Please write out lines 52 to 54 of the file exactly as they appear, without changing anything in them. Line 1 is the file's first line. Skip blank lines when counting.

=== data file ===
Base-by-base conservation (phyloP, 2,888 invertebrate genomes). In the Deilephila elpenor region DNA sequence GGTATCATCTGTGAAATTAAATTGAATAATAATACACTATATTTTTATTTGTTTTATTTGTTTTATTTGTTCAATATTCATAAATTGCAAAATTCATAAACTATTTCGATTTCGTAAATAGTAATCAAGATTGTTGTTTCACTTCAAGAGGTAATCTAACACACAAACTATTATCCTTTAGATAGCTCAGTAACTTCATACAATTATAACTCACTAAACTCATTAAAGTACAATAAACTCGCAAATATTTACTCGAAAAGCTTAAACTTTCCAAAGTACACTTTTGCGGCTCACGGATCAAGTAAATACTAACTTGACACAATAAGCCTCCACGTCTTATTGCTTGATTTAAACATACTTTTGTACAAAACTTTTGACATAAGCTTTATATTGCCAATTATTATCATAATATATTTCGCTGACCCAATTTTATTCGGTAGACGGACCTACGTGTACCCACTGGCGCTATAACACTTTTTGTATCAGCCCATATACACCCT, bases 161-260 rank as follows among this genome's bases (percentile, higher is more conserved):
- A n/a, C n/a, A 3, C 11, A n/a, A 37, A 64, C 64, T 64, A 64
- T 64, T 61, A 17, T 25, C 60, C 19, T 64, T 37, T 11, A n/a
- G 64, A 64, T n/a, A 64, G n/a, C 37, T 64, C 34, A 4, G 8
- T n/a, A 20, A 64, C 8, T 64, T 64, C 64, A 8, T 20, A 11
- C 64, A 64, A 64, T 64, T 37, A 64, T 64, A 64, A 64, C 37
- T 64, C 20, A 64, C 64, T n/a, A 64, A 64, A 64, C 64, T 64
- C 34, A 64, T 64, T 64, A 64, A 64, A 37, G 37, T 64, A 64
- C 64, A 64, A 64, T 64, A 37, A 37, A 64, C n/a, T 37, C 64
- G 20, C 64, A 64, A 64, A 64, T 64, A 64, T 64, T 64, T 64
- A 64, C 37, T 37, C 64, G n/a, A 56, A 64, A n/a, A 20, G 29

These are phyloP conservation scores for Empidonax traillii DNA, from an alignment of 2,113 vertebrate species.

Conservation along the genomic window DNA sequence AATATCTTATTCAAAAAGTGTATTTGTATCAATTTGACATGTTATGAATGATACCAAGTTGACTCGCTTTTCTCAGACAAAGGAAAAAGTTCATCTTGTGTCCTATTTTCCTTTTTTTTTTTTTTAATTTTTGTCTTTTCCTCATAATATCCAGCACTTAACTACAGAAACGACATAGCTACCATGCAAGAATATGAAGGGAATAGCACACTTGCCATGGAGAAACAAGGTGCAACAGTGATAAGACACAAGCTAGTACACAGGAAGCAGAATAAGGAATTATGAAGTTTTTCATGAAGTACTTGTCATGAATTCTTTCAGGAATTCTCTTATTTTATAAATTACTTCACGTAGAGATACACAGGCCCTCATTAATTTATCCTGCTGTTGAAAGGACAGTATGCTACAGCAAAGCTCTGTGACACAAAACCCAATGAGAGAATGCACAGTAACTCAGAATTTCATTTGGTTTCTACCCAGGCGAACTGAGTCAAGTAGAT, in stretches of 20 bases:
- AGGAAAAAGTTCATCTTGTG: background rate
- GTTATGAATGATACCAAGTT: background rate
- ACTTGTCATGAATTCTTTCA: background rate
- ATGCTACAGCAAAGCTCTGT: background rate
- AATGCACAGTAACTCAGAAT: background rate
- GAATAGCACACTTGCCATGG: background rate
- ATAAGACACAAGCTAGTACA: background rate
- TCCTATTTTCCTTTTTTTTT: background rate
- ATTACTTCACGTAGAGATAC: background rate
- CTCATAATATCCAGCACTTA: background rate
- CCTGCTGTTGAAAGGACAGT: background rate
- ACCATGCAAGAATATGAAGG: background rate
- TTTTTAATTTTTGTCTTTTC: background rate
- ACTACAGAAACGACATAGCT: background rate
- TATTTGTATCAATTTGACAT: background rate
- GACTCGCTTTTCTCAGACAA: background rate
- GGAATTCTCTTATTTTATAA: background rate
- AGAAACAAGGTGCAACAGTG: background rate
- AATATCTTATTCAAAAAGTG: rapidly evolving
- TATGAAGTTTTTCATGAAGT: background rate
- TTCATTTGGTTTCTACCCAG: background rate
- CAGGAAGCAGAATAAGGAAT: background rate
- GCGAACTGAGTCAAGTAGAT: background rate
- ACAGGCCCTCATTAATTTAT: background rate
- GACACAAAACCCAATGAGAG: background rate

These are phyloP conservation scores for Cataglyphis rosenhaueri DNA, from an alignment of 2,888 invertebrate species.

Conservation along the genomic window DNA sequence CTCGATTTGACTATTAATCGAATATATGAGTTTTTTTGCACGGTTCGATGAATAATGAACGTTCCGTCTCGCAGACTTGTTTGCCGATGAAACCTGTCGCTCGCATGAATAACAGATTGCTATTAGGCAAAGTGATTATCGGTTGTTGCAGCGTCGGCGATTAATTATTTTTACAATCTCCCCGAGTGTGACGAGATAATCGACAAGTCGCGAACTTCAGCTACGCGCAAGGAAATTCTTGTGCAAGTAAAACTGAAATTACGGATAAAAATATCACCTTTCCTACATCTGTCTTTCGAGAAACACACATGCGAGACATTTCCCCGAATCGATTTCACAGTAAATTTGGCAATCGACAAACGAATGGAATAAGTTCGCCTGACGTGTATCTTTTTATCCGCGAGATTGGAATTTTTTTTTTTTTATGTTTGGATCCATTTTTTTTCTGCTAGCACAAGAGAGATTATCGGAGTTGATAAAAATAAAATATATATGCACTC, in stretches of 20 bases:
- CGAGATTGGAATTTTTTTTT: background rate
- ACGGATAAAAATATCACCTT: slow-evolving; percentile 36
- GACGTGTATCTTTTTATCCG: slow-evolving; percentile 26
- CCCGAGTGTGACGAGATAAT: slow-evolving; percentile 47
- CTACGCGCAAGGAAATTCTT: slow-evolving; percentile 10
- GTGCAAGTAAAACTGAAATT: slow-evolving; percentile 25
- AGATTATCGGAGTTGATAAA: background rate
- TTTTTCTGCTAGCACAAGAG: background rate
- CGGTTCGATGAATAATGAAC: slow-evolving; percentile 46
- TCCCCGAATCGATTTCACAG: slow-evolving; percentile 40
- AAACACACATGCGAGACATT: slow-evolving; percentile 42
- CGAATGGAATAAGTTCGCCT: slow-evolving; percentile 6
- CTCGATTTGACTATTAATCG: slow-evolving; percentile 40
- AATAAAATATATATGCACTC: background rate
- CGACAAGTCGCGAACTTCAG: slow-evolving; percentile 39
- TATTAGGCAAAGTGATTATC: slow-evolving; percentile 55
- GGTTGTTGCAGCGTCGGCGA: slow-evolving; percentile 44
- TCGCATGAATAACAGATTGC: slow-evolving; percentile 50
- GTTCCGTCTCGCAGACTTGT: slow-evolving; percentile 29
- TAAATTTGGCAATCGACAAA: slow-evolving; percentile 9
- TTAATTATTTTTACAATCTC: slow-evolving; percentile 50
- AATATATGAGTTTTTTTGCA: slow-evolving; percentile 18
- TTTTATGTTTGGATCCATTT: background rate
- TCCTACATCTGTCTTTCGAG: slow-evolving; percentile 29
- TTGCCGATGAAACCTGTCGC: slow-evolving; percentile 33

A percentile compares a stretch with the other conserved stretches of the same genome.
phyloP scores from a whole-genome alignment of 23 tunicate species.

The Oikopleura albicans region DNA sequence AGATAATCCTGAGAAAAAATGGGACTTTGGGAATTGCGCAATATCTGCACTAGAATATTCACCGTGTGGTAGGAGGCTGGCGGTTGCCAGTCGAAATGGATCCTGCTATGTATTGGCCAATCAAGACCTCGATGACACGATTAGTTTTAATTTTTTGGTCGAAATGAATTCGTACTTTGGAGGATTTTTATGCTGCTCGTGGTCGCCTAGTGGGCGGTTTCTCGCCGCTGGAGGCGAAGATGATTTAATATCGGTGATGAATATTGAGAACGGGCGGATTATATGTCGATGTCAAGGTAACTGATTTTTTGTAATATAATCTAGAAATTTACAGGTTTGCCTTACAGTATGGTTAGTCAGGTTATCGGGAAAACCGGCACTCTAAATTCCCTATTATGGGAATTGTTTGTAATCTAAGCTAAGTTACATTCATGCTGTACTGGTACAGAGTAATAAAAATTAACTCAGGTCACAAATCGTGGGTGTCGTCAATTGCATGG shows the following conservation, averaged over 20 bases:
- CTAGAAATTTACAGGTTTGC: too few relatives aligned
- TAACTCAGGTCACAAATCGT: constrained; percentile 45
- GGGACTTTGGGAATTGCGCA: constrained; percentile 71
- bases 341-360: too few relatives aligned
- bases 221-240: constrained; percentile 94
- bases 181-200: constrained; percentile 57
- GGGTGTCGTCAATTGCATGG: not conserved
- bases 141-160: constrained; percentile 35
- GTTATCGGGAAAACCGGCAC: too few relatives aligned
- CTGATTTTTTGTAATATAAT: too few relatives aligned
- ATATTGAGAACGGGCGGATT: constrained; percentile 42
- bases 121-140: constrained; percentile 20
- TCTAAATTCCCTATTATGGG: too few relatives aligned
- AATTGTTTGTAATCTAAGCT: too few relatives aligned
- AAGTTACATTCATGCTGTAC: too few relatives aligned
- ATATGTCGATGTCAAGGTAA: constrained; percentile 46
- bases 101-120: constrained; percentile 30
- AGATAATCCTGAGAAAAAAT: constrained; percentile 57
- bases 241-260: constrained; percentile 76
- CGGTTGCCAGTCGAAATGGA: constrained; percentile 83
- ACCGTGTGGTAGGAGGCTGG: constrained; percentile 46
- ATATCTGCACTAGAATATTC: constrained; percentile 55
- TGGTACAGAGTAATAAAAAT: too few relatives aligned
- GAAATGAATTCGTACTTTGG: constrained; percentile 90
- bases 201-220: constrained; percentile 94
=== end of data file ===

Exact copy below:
- CGAATGGAATAAGTTCGCCT: slow-evolving; percentile 6
- CTCGATTTGACTATTAATCG: slow-evolving; percentile 40
- AATAAAATATATATGCACTC: background rate